Tuesday, January 29, 2013

Republicans’ fret over spending is misplaced

The Republicans in Congress are hell bent on cutting spending.  And with federal expenditures approaching $3.6 trillion, they have good reason to be concerned.  However, by focusing solely on spending, they are eschewing the real problem: federal encroachment.

Currently, we have fifteen executive cabinets.  They are (in no particular order):

Dept. of State
Dept. of Treasury
Dept. of Defense
Dept. of Justice
Dept. of Interior
Dept. of Agriculture
Dept. of Commerce
Dept. of Labor
Dept. of Health and Human Services
Dept. of Housing and Urban Development
Dept. of Transportation
Dept. of Energy
Dept. of Education
Dept. of Veterans Affairs
Dept. of Homeland Security

Whew.  That’s a lot of departments.  Many have argued for the elimination, or at least the combining of several departments.  Do we really need a cabinet-level department of Interior, Commerce, and Energy?  I would argue that the cost/benefit of most departments don’t justify their existence.  Factor in the regulatory burden and any benefit derived from correcting market failures evaporates rather quickly.

The number, size, and scope of departments are only the beginning, though.  Nestled within each of these cabinet-level department lie several other, often obscure, federal agencies.  

For example, the Commerce Department has over 20 “key” agencies.  They are:

Bureau of Economic Analysis (BEA)
Bureau of Industry and Security
Bureau of the Census
Economic Development Administration
Economics & Statistics Administration
Export Enforcement
Import Administration
International Trade Administration (ITA)
Manufacturing and Services
Marine and Aviation Operations
Market Access and Compliance
Minority Business Development Agency
National Environmental Satellite, Data, and Information Service
National Institute of Standards & Technology (NIST)
National Marine Fisheries Service
National Oceanic & Atmospheric Administration (NOAA)
National Ocean Service
National Technical Information Service
National Telecommunications & Information Administration
National Weather Service (NOAA)
Oceanic and Atmospheric Research
Patent & Trademark Office
Trade Promotion and U.S. and Foreign Commercial Service
 *source: USA.gov

It would take several pages to list the entire federal bureaucracy, and I’m not sure the exact number is known to any one group or person.  

While the Republicans are right to go after spending, what’s really needed is the elimination of federal agencies that have outlived their original purpose.  Reducing federal spending protects the few (and decreasing) number of taxpayers, but reducing the size and scope of the leviathan state protects every American’s liberties.  

Thursday, January 24, 2013

A Case for College

Signalling is alive and well in America.

Go to college!

A Voting Disconnect

During the 2012 presidential election, Obama garnered 93% of the black vote.

I wonder why?

America's Military-Industrial Complex

This is a documentary on the power, might, and influence of America’s military-industrial complex.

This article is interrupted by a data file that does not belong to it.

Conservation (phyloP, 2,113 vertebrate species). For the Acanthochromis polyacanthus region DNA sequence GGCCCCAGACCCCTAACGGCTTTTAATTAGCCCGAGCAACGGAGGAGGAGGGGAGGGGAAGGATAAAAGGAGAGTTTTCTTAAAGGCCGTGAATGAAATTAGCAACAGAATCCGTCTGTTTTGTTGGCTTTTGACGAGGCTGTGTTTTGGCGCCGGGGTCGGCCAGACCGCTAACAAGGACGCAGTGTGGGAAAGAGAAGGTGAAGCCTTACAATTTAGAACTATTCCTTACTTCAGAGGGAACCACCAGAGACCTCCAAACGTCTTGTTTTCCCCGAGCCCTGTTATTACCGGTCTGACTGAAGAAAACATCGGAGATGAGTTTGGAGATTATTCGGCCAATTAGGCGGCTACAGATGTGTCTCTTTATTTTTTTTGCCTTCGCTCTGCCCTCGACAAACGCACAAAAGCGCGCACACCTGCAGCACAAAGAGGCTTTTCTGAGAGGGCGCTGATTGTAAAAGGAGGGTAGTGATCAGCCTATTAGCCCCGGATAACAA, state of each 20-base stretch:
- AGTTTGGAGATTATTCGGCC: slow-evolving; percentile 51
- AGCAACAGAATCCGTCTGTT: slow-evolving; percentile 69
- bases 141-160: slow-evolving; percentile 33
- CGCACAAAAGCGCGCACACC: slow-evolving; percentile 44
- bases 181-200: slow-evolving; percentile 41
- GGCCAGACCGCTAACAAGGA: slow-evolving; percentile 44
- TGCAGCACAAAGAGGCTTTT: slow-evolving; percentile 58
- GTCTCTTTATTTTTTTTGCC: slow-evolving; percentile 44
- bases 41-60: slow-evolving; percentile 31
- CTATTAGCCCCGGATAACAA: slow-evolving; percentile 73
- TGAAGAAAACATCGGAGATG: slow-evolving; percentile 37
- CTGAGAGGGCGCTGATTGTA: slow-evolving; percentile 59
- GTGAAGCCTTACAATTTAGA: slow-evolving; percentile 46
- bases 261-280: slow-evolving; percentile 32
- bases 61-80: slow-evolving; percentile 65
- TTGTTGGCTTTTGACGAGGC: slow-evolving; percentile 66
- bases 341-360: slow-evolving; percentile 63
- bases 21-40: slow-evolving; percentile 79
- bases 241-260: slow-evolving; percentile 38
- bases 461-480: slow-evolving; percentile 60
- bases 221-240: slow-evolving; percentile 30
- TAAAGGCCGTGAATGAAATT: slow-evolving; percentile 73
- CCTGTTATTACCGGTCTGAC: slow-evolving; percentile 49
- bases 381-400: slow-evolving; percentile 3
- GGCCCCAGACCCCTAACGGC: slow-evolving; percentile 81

Why We Fight

It seems even our first president was keenly aware of the dangers of a large garrison state:

“Hence, likewise, they will avoid the necessity of those overgrown military establishments, which, under any form of government, are inauspicious to liberty, and which are to be regarded as particularly hostile to Republican Liberty.” ~ George Washington, Presidential Farewell Address, 1976

Sunday, January 6, 2013

Washington or Bust

I don’t always consider it a good sign when more people are moving to our nation’s capital than anywhere else.  Yet, that is what’s happening, and has been for seven years, according to Atlas Van’s annual U.S. and Canada moving trends map.  See here for more interesting info on the matter. 

atlas map

The two states leading the exodus are (not surprisingly) New York and New Jersey.

Why are so many folks moving to DC?  Rent-seeking.  Earning money by lobbying the federal legislature and administrative state has supplanted the production of goods and services.  As Washington spends more and more money (it spent about $3.6 trillion in 2012), people are abandoning traditional production and service jobs, and are instead seeking careers as lobbyists.  While it’s understandable for the individual, this is not good for the country.
And the answer is not new restrictions on lobbying.  One has a right to lobby his representative.  The solution is to constrain the growth of government and curb federal spending such that it becomes unprofitable to a great many to lobby.

Friday, January 4, 2013

Water, dangerous pollutant, EPA says

We always take time out to bask in the moment whenever a court rules against the EPA.  Last year saw a few good moments for liberty lovers, not the least of which was Sackettv. EPA.  In this case, the Supreme Court ruled unanimously that property owners can have their day in court during a compliance order spat with the EPA.  That was very good news.  

However, one must always be on guard against a hyperkinetic EPA.  Fairfax County, Virginia, recently got a taste of victory this year against the rogue agency.  Bestowing upon itself new powers, the EPA recently declared that storm water runoff, yes H2O, was a dangerous pollutant that needing regulating.  Under this rule, municipalities across the country would have been exposed to potentially millions (even billions!) of dollars to mitigate the effects of storm water runoff.  Virginia, seeing millions of its tax dollars flow down the storm drain, sued.

A federal court agreed with Fairfax county officials.  It’s heartening to know that common sense sometimes still prevails.